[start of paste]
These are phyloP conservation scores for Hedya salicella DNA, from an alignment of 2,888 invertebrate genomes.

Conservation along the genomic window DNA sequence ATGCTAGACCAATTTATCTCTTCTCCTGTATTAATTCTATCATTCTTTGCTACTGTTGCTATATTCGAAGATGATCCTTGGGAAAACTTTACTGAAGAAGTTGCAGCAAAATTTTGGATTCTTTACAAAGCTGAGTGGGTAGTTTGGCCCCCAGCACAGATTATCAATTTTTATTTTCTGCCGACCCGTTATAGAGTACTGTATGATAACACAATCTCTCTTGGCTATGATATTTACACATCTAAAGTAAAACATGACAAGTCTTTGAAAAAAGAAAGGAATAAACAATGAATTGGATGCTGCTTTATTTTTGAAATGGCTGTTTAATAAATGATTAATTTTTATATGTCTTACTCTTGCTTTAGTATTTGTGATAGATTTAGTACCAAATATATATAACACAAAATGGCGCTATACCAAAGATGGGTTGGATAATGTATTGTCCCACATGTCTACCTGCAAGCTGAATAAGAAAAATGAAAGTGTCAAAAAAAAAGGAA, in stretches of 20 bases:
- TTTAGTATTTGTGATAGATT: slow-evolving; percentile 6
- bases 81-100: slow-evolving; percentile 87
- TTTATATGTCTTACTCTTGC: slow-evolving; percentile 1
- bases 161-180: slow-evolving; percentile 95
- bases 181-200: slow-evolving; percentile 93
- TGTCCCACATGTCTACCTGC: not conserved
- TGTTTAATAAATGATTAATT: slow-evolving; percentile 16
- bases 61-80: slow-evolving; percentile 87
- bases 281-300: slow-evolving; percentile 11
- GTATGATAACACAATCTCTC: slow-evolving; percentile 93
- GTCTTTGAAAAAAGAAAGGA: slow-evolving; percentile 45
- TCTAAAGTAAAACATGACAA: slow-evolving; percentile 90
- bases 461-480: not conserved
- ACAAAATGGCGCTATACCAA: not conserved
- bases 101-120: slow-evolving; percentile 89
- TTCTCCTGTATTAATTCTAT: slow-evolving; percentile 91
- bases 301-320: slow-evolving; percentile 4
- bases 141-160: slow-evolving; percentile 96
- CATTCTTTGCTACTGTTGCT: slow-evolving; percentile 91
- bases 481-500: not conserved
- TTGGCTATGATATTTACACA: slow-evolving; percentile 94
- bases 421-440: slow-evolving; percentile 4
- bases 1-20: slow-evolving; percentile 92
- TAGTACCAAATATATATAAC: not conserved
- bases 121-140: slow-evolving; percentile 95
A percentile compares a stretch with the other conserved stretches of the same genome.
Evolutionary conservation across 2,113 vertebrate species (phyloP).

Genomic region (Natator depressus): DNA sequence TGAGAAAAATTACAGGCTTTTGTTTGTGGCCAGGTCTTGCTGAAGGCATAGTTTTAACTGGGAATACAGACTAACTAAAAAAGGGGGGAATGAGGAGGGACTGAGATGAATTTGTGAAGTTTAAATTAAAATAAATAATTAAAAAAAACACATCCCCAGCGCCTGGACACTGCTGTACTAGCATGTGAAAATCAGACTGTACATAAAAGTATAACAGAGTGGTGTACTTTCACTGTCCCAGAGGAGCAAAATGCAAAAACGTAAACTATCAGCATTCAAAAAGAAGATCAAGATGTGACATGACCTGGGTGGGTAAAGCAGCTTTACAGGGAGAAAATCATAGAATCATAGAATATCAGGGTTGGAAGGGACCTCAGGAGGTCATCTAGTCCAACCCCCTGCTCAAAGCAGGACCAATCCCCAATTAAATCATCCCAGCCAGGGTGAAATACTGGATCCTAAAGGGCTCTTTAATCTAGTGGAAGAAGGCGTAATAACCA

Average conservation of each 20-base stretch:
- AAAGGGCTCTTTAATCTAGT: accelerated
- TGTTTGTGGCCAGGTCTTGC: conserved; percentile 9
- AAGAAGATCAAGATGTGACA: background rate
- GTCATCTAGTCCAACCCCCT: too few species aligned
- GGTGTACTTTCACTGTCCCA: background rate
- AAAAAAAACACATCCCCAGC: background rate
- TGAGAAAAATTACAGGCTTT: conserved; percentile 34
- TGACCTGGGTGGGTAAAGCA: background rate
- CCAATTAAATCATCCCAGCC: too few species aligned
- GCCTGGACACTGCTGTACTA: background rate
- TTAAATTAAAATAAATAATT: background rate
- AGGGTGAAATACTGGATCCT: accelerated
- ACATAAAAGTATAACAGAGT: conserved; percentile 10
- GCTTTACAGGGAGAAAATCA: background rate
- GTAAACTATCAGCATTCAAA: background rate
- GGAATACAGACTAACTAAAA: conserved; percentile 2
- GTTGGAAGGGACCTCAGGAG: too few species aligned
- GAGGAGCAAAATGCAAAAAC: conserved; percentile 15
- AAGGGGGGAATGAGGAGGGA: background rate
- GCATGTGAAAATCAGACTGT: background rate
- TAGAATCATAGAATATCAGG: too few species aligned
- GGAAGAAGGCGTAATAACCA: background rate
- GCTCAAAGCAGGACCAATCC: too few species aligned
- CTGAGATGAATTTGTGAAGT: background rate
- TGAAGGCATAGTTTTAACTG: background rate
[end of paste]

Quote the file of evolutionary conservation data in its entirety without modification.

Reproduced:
These are phyloP conservation scores for Hedya salicella DNA, from an alignment of 2,888 invertebrate genomes.

Conservation along the genomic window DNA sequence ATGCTAGACCAATTTATCTCTTCTCCTGTATTAATTCTATCATTCTTTGCTACTGTTGCTATATTCGAAGATGATCCTTGGGAAAACTTTACTGAAGAAGTTGCAGCAAAATTTTGGATTCTTTACAAAGCTGAGTGGGTAGTTTGGCCCCCAGCACAGATTATCAATTTTTATTTTCTGCCGACCCGTTATAGAGTACTGTATGATAACACAATCTCTCTTGGCTATGATATTTACACATCTAAAGTAAAACATGACAAGTCTTTGAAAAAAGAAAGGAATAAACAATGAATTGGATGCTGCTTTATTTTTGAAATGGCTGTTTAATAAATGATTAATTTTTATATGTCTTACTCTTGCTTTAGTATTTGTGATAGATTTAGTACCAAATATATATAACACAAAATGGCGCTATACCAAAGATGGGTTGGATAATGTATTGTCCCACATGTCTACCTGCAAGCTGAATAAGAAAAATGAAAGTGTCAAAAAAAAAGGAA, in stretches of 20 bases:
- TTTAGTATTTGTGATAGATT: slow-evolving; percentile 6
- bases 81-100: slow-evolving; percentile 87
- TTTATATGTCTTACTCTTGC: slow-evolving; percentile 1
- bases 161-180: slow-evolving; percentile 95
- bases 181-200: slow-evolving; percentile 93
- TGTCCCACATGTCTACCTGC: not conserved
- TGTTTAATAAATGATTAATT: slow-evolving; percentile 16
- bases 61-80: slow-evolving; percentile 87
- bases 281-300: slow-evolving; percentile 11
- GTATGATAACACAATCTCTC: slow-evolving; percentile 93
- GTCTTTGAAAAAAGAAAGGA: slow-evolving; percentile 45
- TCTAAAGTAAAACATGACAA: slow-evolving; percentile 90
- bases 461-480: not conserved
- ACAAAATGGCGCTATACCAA: not conserved
- bases 101-120: slow-evolving; percentile 89
- TTCTCCTGTATTAATTCTAT: slow-evolving; percentile 91
- bases 301-320: slow-evolving; percentile 4
- bases 141-160: slow-evolving; percentile 96
- CATTCTTTGCTACTGTTGCT: slow-evolving; percentile 91
- bases 481-500: not conserved
- TTGGCTATGATATTTACACA: slow-evolving; percentile 94
- bases 421-440: slow-evolving; percentile 4
- bases 1-20: slow-evolving; percentile 92
- TAGTACCAAATATATATAAC: not conserved
- bases 121-140: slow-evolving; percentile 95
A percentile compares a stretch with the other conserved stretches of the same genome.
Evolutionary conservation across 2,113 vertebrate species (phyloP).

Genomic region (Natator depressus): DNA sequence TGAGAAAAATTACAGGCTTTTGTTTGTGGCCAGGTCTTGCTGAAGGCATAGTTTTAACTGGGAATACAGACTAACTAAAAAAGGGGGGAATGAGGAGGGACTGAGATGAATTTGTGAAGTTTAAATTAAAATAAATAATTAAAAAAAACACATCCCCAGCGCCTGGACACTGCTGTACTAGCATGTGAAAATCAGACTGTACATAAAAGTATAACAGAGTGGTGTACTTTCACTGTCCCAGAGGAGCAAAATGCAAAAACGTAAACTATCAGCATTCAAAAAGAAGATCAAGATGTGACATGACCTGGGTGGGTAAAGCAGCTTTACAGGGAGAAAATCATAGAATCATAGAATATCAGGGTTGGAAGGGACCTCAGGAGGTCATCTAGTCCAACCCCCTGCTCAAAGCAGGACCAATCCCCAATTAAATCATCCCAGCCAGGGTGAAATACTGGATCCTAAAGGGCTCTTTAATCTAGTGGAAGAAGGCGTAATAACCA

Average conservation of each 20-base stretch:
- AAAGGGCTCTTTAATCTAGT: accelerated
- TGTTTGTGGCCAGGTCTTGC: conserved; percentile 9
- AAGAAGATCAAGATGTGACA: background rate
- GTCATCTAGTCCAACCCCCT: too few species aligned
- GGTGTACTTTCACTGTCCCA: background rate
- AAAAAAAACACATCCCCAGC: background rate
- TGAGAAAAATTACAGGCTTT: conserved; percentile 34
- TGACCTGGGTGGGTAAAGCA: background rate
- CCAATTAAATCATCCCAGCC: too few species aligned
- GCCTGGACACTGCTGTACTA: background rate
- TTAAATTAAAATAAATAATT: background rate
- AGGGTGAAATACTGGATCCT: accelerated
- ACATAAAAGTATAACAGAGT: conserved; percentile 10
- GCTTTACAGGGAGAAAATCA: background rate
- GTAAACTATCAGCATTCAAA: background rate
- GGAATACAGACTAACTAAAA: conserved; percentile 2
- GTTGGAAGGGACCTCAGGAG: too few species aligned
- GAGGAGCAAAATGCAAAAAC: conserved; percentile 15
- AAGGGGGGAATGAGGAGGGA: background rate
- GCATGTGAAAATCAGACTGT: background rate
- TAGAATCATAGAATATCAGG: too few species aligned
- GGAAGAAGGCGTAATAACCA: background rate
- GCTCAAAGCAGGACCAATCC: too few species aligned
- CTGAGATGAATTTGTGAAGT: background rate
- TGAAGGCATAGTTTTAACTG: background rate